When technology leaders get together, they can create a powerful force for change. But translating good intentions into real results can be challenging. How can innovation help power philanthropy?

That was one question tackled by Rakuten CEO Hiroshi Mikitani and former Microsoft CEO Bill Gates, now co-chairman of the Bill and Melinda Gates Foundation, during a public discussion this week in Tokyo. The two chatted at a forum held at The Asahi Shimbun newspaper’s headquarters. About 500 people took part, including entrepreneurs, activists and junior high school students from Fukushima Prefecture.

Hiroshi Mikitani and Bill Gates take to the stage at Asahi Shimbun's "Philanthropy x Innovation" event

Hiroshi Mikitani and Bill Gates take to the stage at Asahi Shimbun’s “Philanthropy x Innovation” event

Meeting for the first time, the two spoke about how they became interested in philanthropy. For Mikitani, the 1995 Great Hanshin Earthquake that devastated the Kobe region of Japan sparked a desire to be a force for positive change through the 1997 founding of Rakuten. The success of the company put Mikitani in the position to help others.

Earlier this year, Mikitani and Salesforce.com CEO Marc Benioff announced they would each donate about 500 million yen to Kyoto University’s Center for iPS Cell Research and Application (CiRA) and the Gladstone Institutes. The CiRA is led by Nobel laureate Shinya Yamanaka, who discovered that mature cells can be transformed into stem cells, a finding that has tremendous potential for healthcare.

For Gates, it was his travels around the world, particularly in Africa, that made him aware of how some things that people may take for granted, such as medicine, electricity and clean water, are in very short supply for billions. His foundation now focuses on tackling the infectious diseases plaguing some of the world’s poorest. One example is the Pneumonia Diagnostics Project, a program to test the use of handheld electronic devices in the field to help detect pneumonia in young children at an early stage, which could save their lives.

mikitani_gates_03

“We cannot bring our money to heaven, but we want to use it very effectively.” Hiroshi Mikitani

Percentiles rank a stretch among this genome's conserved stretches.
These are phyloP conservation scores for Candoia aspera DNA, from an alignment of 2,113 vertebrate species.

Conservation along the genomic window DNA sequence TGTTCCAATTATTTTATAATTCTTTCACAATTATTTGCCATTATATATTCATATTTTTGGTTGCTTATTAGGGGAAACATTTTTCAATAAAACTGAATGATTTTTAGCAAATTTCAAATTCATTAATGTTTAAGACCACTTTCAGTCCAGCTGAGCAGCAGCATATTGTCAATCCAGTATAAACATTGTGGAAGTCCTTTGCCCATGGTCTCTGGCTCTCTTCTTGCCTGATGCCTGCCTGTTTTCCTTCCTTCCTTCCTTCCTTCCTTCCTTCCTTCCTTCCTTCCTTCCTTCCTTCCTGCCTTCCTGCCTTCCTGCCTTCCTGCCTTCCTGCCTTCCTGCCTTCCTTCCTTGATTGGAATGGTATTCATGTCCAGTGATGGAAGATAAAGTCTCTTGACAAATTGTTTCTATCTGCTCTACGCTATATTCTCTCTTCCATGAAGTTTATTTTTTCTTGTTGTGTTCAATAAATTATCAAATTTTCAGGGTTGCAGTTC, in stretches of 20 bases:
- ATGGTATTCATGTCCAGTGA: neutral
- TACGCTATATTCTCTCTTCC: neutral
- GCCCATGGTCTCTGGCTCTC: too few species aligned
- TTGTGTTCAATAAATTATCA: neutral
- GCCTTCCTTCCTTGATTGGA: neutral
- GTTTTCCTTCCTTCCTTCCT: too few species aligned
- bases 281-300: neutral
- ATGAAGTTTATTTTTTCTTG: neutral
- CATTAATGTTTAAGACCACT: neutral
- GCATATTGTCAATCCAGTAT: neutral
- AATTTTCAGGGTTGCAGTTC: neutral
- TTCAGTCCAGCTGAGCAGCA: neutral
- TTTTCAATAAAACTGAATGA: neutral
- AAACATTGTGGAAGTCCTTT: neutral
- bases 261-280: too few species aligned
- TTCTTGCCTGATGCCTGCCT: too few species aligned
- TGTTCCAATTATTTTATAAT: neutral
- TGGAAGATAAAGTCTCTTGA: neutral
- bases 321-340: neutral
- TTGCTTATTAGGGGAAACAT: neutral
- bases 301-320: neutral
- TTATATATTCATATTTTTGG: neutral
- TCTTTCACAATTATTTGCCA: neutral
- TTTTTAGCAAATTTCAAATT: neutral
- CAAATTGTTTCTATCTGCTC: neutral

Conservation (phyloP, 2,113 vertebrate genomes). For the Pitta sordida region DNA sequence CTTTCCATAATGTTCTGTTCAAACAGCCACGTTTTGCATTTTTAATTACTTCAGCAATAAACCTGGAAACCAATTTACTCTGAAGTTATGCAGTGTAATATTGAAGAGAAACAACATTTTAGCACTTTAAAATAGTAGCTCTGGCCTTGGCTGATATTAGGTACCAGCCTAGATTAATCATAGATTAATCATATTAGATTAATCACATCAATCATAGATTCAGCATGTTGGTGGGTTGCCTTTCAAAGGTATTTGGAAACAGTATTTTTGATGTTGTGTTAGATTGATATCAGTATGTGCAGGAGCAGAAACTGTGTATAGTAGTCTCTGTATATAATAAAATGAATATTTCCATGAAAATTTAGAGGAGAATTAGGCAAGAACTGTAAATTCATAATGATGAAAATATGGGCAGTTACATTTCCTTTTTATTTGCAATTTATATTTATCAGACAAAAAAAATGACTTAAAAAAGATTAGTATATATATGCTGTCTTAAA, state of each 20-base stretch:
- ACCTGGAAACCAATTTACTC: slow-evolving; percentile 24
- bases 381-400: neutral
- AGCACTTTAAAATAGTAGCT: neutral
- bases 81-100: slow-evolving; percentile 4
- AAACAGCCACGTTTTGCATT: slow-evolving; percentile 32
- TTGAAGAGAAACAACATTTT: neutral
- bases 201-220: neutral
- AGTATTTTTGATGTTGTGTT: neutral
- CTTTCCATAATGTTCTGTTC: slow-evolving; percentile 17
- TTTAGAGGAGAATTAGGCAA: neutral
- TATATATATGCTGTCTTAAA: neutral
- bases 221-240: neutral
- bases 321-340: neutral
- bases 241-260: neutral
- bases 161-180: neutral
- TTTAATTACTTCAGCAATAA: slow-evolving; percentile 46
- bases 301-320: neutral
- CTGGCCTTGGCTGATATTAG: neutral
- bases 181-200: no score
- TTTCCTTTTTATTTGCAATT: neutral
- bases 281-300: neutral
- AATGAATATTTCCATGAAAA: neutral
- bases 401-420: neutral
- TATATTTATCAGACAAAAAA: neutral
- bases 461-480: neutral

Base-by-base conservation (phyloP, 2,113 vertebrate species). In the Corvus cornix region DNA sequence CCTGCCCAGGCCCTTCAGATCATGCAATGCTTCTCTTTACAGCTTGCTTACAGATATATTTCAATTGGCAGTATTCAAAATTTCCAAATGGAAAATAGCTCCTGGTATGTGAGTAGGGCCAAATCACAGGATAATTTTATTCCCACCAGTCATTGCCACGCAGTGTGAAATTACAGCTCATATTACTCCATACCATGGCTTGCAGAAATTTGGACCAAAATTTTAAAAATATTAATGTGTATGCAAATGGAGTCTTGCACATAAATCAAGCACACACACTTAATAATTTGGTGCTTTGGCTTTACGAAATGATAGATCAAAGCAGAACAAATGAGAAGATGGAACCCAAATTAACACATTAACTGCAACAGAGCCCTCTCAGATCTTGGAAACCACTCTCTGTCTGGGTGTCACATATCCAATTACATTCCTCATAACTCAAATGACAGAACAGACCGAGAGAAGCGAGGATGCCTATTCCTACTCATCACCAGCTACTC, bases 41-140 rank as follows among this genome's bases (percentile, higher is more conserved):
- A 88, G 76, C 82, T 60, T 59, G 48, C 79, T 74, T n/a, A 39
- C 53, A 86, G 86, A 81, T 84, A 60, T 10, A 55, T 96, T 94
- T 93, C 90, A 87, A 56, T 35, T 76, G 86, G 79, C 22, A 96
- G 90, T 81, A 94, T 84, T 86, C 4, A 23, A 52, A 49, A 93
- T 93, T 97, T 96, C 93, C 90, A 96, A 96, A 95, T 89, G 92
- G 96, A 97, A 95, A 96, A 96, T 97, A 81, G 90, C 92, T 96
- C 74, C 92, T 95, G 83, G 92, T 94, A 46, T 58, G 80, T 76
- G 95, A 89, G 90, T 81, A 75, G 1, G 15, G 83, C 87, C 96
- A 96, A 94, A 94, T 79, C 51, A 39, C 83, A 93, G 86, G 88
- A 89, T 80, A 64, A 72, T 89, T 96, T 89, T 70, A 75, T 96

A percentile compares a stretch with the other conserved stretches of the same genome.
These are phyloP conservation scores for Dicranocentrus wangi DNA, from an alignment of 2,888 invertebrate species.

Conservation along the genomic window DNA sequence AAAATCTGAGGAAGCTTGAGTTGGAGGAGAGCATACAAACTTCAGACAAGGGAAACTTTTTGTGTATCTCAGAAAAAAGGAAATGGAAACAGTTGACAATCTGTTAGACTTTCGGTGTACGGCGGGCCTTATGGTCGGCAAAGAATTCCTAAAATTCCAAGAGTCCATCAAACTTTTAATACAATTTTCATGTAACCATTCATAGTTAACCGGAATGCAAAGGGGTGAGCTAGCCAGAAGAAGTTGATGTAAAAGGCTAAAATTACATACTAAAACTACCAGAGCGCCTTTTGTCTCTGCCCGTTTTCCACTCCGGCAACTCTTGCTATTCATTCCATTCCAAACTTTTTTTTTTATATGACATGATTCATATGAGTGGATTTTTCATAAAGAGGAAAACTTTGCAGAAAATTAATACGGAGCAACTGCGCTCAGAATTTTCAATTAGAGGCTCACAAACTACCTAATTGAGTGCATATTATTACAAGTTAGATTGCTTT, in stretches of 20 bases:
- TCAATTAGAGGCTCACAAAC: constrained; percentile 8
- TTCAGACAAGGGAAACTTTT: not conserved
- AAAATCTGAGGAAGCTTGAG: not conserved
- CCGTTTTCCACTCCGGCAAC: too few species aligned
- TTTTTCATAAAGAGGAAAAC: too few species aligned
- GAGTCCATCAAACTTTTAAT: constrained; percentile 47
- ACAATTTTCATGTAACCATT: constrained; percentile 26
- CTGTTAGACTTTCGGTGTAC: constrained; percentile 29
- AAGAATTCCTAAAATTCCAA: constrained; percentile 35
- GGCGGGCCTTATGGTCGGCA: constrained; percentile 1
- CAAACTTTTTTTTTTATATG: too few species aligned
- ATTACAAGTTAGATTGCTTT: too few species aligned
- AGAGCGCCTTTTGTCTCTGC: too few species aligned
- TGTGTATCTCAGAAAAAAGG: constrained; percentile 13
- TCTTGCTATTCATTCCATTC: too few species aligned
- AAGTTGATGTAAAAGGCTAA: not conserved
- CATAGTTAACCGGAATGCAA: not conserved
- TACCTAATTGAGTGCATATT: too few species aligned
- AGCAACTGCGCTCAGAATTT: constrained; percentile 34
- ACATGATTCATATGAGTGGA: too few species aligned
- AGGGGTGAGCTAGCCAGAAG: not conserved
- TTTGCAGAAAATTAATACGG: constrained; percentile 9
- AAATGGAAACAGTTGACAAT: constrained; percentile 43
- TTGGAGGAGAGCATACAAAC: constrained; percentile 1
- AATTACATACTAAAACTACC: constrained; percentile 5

The Internet is one way that people in developed nations can begin to learn and care about the struggles of those halfway around the world, Gates said, adding that virtual reality could give people a sense of what life in a refugee camp is like.

Gates compared the huge social impact that technology companies can have based on relatively small investments to philanthropic efforts such as the battle to eradicate polio. After a decades-long battle to vaccinate children, transmission of the disease has been stopped in all but two countries, Afghanistan and Pakistan, according to the World Health Organization.

“For me and for Japanese people, it’s very difficult to understand the difference between philanthropy and charitable donation,” Mikitani said, mentioning the need to harness entrepreneurship for social good versus just giving money.

“It’s very similar to the work I did at Microsoft – I get to find scientists and get behind them,” Gates said about his current job. “The goal is more of a social goal than selling software, but I feel like the Microsoft period prepared me very well for the new career I have.”

“For me, what’s important is bringing in business and management skills and entrepreneurship for social good,” Mikitani said. He invited Gates to help work with the Japanese government to build a philanthropic platform for entrepreneurs.

“We cannot bring our money to heaven,” Mikitani added. “But we want to use it very effectively.”